I’ve worked on a church staff of more than a hundred and I’ve worked by myself in a church plant where the church office was my kitchen table. I know how lonely it can be to minister in a small congregation where everyone else is busy all day. Working in partnership with leaders from other churches kept me sane!

Encouragement, inspiration, and refreshment

When you work together in kingdom partnership, old and tired churches are recharged by the energy of amped-up younger churches. Young and restless live-wire churches are grounded by the wisdom of established churches.

Spiritual and practical sharpening

We usually can’t see it in ourselves, but every church is strange and imbalanced in some way. Working together with other churches helps make us less strange. When you serve alongside a church that’s more evangelistically passionate and fruitful, you are forced to examine your own church’s low number of conversions. When you work with a church that has more well-thought-through theological foundations for everything it does, you might be challenged to confront an overly pragmatic bent in your own church.

Tangible assistance

If you are part of a church that’s small in numbers but big in vision, kingdom partnership may be the way God plans to provide the resources you need to fulfill the mission he’s given you.

Books At a Glance:
There is probably no one-size-fits-all answer here, but can you give us some general suggestions regarding first steps? What adjustments in our thinking need to be made? How can we look to get started? How can pastors begin to foster this vision?

Probably the biggest adjustment to our thinking needs to be overcoming our aversions to partnering with other churches! Frankly, many pastors have a fierce independent streak that is sometimes helpful in keeping them from doctrinal error but also keeps them for pursuing the kinds of uncompromising unity the NT demands of us. So, as they say, the first step is admitting that you have a problem!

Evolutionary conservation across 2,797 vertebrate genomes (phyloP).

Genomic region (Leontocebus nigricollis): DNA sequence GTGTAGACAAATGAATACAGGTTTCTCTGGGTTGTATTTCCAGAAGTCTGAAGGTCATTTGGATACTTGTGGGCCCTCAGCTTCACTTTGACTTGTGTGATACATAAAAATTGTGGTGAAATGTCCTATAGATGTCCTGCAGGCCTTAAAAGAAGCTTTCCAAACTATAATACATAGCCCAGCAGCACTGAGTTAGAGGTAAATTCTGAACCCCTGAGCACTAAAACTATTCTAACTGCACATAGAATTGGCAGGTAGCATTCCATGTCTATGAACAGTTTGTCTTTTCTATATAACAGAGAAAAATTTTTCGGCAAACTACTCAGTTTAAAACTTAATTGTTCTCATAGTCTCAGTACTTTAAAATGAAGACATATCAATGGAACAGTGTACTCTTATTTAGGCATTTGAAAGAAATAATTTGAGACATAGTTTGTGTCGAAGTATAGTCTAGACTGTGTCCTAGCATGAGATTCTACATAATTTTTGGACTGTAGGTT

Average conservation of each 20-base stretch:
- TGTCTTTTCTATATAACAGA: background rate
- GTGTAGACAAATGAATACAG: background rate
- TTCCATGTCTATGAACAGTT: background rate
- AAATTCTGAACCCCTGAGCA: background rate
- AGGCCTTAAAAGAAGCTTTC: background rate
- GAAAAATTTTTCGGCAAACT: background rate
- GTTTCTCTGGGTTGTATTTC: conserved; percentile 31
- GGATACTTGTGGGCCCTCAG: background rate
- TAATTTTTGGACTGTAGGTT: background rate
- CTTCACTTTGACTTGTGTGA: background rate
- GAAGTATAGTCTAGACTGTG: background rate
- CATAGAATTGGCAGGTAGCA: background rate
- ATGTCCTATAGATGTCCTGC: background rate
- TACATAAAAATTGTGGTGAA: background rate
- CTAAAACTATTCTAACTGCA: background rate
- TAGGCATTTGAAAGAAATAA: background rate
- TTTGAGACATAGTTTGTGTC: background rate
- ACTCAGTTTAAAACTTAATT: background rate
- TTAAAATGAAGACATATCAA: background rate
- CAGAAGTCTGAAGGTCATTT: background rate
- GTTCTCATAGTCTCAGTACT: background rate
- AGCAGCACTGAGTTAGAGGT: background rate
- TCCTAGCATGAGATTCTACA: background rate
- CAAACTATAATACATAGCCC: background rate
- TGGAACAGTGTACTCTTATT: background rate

Beyond that, the next step toward church partnerships is almost invariably pastoral fellowship. In order to work together, you have to know each other. And I’m not talking about just sitting down over coffee to exchange pleasantries while you are really just sizing each other up. I’m talking about learning to love and pray for each other, learning where you agree and disagree about theology, life, and ministry, and talking together about your ministry dreams and ambitions.

Once this type of fellowship begins to take root, you will be able to identify where you might have shared passions and interests with other churches. You will identify what needs you both perceive in your region. And, hopefully, you will begin to find ways to connect the members of your churches in more meaningful ways. When you begin to see needs and a shared passion for those needs among several churches in your area, in your godly excitement, your temptation will be to get started on something right away. But before you launch anything, bath it in a season of ongoing prayer. We believe God will use more and more church partnerships to do some amazing things in the coming years, but we also believe that without a foundation of joyful dependence on him, many of these partnership will fall flat quickly. 


Buy the books

Churches Partnering Together: Biblical Strategies For Fellowship, Evangelism, And Compassion

Crossway, 2014 | 176 pages